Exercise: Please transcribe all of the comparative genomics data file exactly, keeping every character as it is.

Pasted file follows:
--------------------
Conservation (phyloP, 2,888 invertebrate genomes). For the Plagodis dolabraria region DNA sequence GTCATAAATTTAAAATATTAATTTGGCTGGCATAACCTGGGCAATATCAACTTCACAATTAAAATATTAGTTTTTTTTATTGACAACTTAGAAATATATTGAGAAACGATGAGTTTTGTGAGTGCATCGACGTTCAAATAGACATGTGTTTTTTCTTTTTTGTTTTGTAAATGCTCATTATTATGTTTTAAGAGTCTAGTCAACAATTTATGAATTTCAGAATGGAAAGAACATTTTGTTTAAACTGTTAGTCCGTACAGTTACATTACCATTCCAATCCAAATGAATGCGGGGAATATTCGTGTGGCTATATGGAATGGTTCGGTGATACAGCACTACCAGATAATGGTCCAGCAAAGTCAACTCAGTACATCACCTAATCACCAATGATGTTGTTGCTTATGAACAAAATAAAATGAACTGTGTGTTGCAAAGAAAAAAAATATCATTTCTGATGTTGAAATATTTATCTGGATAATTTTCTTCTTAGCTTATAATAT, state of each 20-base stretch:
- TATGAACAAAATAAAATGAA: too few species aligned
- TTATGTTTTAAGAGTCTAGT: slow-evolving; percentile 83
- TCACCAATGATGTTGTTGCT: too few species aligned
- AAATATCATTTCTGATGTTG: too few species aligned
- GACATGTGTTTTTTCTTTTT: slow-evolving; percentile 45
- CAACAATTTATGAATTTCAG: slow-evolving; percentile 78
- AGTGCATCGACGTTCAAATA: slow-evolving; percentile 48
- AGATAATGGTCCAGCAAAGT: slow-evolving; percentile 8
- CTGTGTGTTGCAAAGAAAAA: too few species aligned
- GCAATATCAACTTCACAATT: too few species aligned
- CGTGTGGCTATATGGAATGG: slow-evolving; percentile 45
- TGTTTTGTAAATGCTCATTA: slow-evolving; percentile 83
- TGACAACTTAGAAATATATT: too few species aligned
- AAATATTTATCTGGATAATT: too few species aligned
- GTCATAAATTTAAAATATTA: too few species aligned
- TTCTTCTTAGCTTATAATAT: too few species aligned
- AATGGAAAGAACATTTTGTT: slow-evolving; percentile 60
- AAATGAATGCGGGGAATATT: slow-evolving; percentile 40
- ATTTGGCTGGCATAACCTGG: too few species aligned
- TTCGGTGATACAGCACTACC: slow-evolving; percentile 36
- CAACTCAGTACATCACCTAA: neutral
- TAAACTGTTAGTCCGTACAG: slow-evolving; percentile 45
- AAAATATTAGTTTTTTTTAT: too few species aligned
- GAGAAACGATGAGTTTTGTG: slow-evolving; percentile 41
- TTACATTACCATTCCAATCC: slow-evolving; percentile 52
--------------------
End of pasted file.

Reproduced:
Conservation (phyloP, 2,888 invertebrate genomes). For the Plagodis dolabraria region DNA sequence GTCATAAATTTAAAATATTAATTTGGCTGGCATAACCTGGGCAATATCAACTTCACAATTAAAATATTAGTTTTTTTTATTGACAACTTAGAAATATATTGAGAAACGATGAGTTTTGTGAGTGCATCGACGTTCAAATAGACATGTGTTTTTTCTTTTTTGTTTTGTAAATGCTCATTATTATGTTTTAAGAGTCTAGTCAACAATTTATGAATTTCAGAATGGAAAGAACATTTTGTTTAAACTGTTAGTCCGTACAGTTACATTACCATTCCAATCCAAATGAATGCGGGGAATATTCGTGTGGCTATATGGAATGGTTCGGTGATACAGCACTACCAGATAATGGTCCAGCAAAGTCAACTCAGTACATCACCTAATCACCAATGATGTTGTTGCTTATGAACAAAATAAAATGAACTGTGTGTTGCAAAGAAAAAAAATATCATTTCTGATGTTGAAATATTTATCTGGATAATTTTCTTCTTAGCTTATAATAT, state of each 20-base stretch:
- TATGAACAAAATAAAATGAA: too few species aligned
- TTATGTTTTAAGAGTCTAGT: slow-evolving; percentile 83
- TCACCAATGATGTTGTTGCT: too few species aligned
- AAATATCATTTCTGATGTTG: too few species aligned
- GACATGTGTTTTTTCTTTTT: slow-evolving; percentile 45
- CAACAATTTATGAATTTCAG: slow-evolving; percentile 78
- AGTGCATCGACGTTCAAATA: slow-evolving; percentile 48
- AGATAATGGTCCAGCAAAGT: slow-evolving; percentile 8
- CTGTGTGTTGCAAAGAAAAA: too few species aligned
- GCAATATCAACTTCACAATT: too few species aligned
- CGTGTGGCTATATGGAATGG: slow-evolving; percentile 45
- TGTTTTGTAAATGCTCATTA: slow-evolving; percentile 83
- TGACAACTTAGAAATATATT: too few species aligned
- AAATATTTATCTGGATAATT: too few species aligned
- GTCATAAATTTAAAATATTA: too few species aligned
- TTCTTCTTAGCTTATAATAT: too few species aligned
- AATGGAAAGAACATTTTGTT: slow-evolving; percentile 60
- AAATGAATGCGGGGAATATT: slow-evolving; percentile 40
- ATTTGGCTGGCATAACCTGG: too few species aligned
- TTCGGTGATACAGCACTACC: slow-evolving; percentile 36
- CAACTCAGTACATCACCTAA: neutral
- TAAACTGTTAGTCCGTACAG: slow-evolving; percentile 45
- AAAATATTAGTTTTTTTTAT: too few species aligned
- GAGAAACGATGAGTTTTGTG: slow-evolving; percentile 41
- TTACATTACCATTCCAATCC: slow-evolving; percentile 52